SWOOP DOWN IN HEAVY FIRE FROM THE SOUTHERN CROSS FOR MARCH 30, 1969.
Electronic copy of article provided by Leslie Hines
Heroic Pilots Rescue Wounded
By SP4 TONY SWINDELL
11th Inf. Bde.
LZ BRONCO — Two Americal chopper pilots braved heavy enemy fire and miserable weather conditions to organize and direct the rescue of wounded members of an ambushed infantry company south of LZ Cork.
1LT Earl Ingram II (Columbus, Ga.) and WO Richard C. Cichowski (Westfield, Mass.) UH-1 pilots with the 174th Aslt. Hel Co., supporting the 11th Inf. Bde., were flying the 3rd Bn., 1st Inf. Command and Control (C&C) ship on routine missions off LZ Cork.
Suddenly, the radio blared that B Co. had been ambushed near a village by an estimated 100 enemy soldiers.
After the C&C ship arrived at the scene, approaching medevacs radioed 1LT Ingram for landing instructions, but a pick-up zone (PZ) had not been established yet because of intense enemy fire.
As soon as word reached 1LT Ingram and Cichowski that the PZ was set up, they directed their 11th Bde. craft in to evacuate five wounded soldiers.
Later in the afternoon, one of the companies pushed into the village and called for a dust-off to pick up a seriously wounded man.
As the medevac was about to land at the PZ, intense enemy fire caused it to crash.
C&C To Rescue
Another medevac was hit repeatedly and forced to withdraw.
1LT Ingram and Cichowski then swooped into the pick-up zone despite the heavy fire, secured the wounded soldier, evacuated him to the hospital, and headed back to the action.
"We were flying in some of the most miserable weather I've seen over here," Cichowski commented, "and decided to head home since we had done all we could that day.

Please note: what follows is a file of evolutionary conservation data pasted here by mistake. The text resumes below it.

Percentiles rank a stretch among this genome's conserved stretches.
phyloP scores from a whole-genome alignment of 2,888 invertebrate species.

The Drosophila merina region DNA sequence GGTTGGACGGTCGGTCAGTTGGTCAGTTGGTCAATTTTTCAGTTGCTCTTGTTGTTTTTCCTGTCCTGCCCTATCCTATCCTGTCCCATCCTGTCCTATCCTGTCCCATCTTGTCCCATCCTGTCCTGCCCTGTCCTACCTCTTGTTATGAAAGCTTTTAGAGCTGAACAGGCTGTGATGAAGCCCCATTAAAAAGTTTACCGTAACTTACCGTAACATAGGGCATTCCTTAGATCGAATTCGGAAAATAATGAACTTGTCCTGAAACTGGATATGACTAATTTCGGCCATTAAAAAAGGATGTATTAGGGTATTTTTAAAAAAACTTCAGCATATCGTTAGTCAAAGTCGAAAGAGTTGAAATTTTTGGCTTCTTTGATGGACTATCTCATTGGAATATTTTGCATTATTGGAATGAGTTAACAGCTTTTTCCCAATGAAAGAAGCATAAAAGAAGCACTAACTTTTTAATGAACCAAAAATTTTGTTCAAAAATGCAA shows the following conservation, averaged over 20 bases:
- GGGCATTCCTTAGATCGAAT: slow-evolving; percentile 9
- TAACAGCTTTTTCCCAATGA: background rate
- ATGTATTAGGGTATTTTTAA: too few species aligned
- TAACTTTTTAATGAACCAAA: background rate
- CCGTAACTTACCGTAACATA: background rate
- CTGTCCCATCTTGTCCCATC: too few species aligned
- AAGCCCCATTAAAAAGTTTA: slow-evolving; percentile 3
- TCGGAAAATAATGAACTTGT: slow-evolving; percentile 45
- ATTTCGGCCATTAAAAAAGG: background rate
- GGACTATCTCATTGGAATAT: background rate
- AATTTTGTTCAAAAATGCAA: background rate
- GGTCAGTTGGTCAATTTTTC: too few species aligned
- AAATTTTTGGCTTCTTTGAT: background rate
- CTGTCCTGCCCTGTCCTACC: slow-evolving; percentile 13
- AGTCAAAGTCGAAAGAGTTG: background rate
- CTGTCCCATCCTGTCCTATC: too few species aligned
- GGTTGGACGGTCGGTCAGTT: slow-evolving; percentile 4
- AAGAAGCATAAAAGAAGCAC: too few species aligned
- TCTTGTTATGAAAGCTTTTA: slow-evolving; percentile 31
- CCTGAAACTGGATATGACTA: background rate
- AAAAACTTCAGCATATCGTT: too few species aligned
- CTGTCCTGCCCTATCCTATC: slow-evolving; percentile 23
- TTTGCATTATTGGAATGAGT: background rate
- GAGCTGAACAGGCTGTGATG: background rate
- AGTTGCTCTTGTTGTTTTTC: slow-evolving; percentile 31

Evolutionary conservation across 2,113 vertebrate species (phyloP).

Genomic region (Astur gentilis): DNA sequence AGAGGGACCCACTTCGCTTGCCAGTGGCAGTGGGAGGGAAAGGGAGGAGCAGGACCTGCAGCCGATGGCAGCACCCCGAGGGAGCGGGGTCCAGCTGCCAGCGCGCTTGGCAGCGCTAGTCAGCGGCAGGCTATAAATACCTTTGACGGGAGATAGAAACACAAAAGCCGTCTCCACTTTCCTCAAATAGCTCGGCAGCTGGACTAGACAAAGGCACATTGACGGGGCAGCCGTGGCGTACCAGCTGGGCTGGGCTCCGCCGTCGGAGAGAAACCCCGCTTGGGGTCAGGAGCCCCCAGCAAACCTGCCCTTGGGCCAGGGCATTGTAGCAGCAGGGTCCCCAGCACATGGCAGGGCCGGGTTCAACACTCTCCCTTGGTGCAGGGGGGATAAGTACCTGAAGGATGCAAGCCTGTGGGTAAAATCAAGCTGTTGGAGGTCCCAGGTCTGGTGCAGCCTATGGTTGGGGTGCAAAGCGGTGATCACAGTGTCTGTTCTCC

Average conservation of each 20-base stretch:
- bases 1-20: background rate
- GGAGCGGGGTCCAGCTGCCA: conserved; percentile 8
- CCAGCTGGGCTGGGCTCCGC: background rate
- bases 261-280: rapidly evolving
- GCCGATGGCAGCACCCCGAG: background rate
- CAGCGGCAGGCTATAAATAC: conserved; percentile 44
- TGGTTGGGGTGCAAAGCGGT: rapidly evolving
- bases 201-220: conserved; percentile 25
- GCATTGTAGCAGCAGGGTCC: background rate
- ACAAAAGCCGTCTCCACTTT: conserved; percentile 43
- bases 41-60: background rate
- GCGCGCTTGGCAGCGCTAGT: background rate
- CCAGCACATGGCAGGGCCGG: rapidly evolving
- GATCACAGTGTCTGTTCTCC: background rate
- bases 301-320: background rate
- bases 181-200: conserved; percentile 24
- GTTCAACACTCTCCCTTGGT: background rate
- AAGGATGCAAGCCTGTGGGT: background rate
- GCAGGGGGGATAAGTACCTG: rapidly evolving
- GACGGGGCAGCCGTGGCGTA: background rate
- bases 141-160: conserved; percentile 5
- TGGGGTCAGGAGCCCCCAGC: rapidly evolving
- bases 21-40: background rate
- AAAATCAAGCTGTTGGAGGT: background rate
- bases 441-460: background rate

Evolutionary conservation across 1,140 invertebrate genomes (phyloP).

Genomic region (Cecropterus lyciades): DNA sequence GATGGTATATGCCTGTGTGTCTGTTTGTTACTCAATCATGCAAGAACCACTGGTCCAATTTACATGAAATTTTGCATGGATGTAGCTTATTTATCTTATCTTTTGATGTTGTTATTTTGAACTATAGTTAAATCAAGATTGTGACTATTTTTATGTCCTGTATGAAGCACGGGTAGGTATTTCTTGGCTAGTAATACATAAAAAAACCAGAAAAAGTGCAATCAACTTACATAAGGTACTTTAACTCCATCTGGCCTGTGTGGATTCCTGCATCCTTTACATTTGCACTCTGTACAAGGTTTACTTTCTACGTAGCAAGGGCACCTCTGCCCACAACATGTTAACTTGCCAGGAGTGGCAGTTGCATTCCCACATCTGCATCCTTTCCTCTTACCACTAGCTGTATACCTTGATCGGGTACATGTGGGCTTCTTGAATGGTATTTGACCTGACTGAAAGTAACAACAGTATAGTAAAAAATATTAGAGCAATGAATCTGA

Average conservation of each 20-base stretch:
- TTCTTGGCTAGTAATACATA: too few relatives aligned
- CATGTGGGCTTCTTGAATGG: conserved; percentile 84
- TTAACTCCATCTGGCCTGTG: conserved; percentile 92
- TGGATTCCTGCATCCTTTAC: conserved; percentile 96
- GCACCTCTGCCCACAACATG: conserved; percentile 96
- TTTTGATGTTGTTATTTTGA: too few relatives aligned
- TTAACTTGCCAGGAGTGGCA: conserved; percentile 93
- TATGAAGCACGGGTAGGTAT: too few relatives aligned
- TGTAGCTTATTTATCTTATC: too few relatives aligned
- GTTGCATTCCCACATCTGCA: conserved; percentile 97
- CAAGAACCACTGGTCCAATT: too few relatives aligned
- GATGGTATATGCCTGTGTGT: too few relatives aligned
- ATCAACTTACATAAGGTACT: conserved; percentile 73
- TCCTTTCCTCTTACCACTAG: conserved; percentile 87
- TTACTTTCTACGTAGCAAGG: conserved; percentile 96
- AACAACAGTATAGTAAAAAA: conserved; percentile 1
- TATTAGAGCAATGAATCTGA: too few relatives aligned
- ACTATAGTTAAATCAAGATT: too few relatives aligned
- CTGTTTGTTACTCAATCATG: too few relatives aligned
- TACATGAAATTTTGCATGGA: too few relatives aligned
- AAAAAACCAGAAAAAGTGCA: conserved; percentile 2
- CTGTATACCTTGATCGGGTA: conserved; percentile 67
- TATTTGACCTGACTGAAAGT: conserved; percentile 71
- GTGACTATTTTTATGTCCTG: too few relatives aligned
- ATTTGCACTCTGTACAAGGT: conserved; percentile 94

"But then we got a call from one of the units who had a man who couldn't last the night unless he was evacuated."
As 1LT Ingram and Cichowski circled the now-burning village, they tried to spot the landing signals put out for them, but the scattered fires complicated the mission.
"They were trying to bring us in with flashlights and burning sticks," 1LT Ingram said, "and it was almost impossible to find them for the fires.
"As low as we were coming in I was sure that our rotor blades were going to hit a tree."
Bullets Riddle Ship
Cichowski made a perfect landing on the pick-up spot, but when the craft touched down a sniper opened up from 20 meters away.
Bullets crashed into the rotor blades, engine, and hit the armor plating on 1LT Ingram's cockpit seat. A radio telephone operator informed the lieutenant that the rounds were outgoing, to which the officer replied, "Tell that to my armor plate."
After withdrawing until another pick-up zone could be established, the chopper team repeated their hazardous low-level approach and successfully evacuated the wounded man.
Chichowski had nothing but praise for his fellow pilot: "1LT Ingram organized and directed four "Shark" gunships, two medevac aircraft, a recovery ship for the downed medevac, and the C&C ship. He really did a fine job."
An original copy of this document was donated to the Americal Division Veterans Association (ADVA) by LTC Paul Parham who served as Information Officer for the Americal Division.